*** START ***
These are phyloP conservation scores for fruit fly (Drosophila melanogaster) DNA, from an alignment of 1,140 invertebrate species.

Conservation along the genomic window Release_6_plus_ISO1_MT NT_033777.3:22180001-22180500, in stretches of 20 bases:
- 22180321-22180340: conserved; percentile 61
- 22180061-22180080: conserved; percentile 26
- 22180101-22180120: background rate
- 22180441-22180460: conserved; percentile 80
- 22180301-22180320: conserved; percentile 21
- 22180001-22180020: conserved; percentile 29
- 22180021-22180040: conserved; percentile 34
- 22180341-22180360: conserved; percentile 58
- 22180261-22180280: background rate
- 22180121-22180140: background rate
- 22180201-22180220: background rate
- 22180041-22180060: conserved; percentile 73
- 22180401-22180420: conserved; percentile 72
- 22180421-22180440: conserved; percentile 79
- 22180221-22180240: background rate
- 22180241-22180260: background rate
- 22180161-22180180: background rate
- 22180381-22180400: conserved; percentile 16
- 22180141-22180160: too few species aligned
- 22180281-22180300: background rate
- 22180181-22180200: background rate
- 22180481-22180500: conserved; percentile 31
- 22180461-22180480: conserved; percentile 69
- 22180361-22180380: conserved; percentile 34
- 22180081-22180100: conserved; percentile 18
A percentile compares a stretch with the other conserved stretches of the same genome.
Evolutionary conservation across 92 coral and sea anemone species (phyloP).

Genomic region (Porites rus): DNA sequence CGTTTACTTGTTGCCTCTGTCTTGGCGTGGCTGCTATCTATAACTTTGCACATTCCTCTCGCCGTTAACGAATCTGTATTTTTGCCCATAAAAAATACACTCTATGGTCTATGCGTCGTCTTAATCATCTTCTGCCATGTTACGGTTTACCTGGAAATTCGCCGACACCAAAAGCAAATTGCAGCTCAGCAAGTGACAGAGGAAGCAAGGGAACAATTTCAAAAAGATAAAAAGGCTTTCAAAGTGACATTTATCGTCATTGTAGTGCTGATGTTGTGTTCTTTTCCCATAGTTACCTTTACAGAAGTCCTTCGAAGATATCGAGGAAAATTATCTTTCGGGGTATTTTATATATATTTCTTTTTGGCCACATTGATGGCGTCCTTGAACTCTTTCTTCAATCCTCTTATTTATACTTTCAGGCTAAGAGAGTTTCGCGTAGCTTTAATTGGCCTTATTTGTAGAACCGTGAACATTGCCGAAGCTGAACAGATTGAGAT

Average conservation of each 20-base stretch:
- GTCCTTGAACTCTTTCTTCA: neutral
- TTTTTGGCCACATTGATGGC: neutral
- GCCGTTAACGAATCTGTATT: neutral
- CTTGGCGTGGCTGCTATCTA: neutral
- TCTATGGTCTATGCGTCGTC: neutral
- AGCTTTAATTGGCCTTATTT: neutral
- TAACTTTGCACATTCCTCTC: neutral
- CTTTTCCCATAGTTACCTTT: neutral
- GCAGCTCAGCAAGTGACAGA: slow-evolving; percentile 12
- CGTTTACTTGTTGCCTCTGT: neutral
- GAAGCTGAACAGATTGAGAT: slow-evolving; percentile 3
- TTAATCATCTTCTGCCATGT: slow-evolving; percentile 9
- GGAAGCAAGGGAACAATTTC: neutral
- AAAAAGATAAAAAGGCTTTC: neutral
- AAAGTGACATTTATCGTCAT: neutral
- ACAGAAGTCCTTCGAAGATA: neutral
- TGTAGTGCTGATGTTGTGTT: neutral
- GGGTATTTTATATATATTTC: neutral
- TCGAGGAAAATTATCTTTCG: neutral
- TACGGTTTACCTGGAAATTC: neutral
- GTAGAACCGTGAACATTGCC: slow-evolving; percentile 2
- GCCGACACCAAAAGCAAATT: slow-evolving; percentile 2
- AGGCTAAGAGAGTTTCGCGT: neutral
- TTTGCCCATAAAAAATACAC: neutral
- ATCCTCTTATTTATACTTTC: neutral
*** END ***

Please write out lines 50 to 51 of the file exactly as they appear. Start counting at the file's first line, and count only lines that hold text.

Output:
- TCGAGGAAAATTATCTTTCG: neutral
- TACGGTTTACCTGGAAATTC: neutral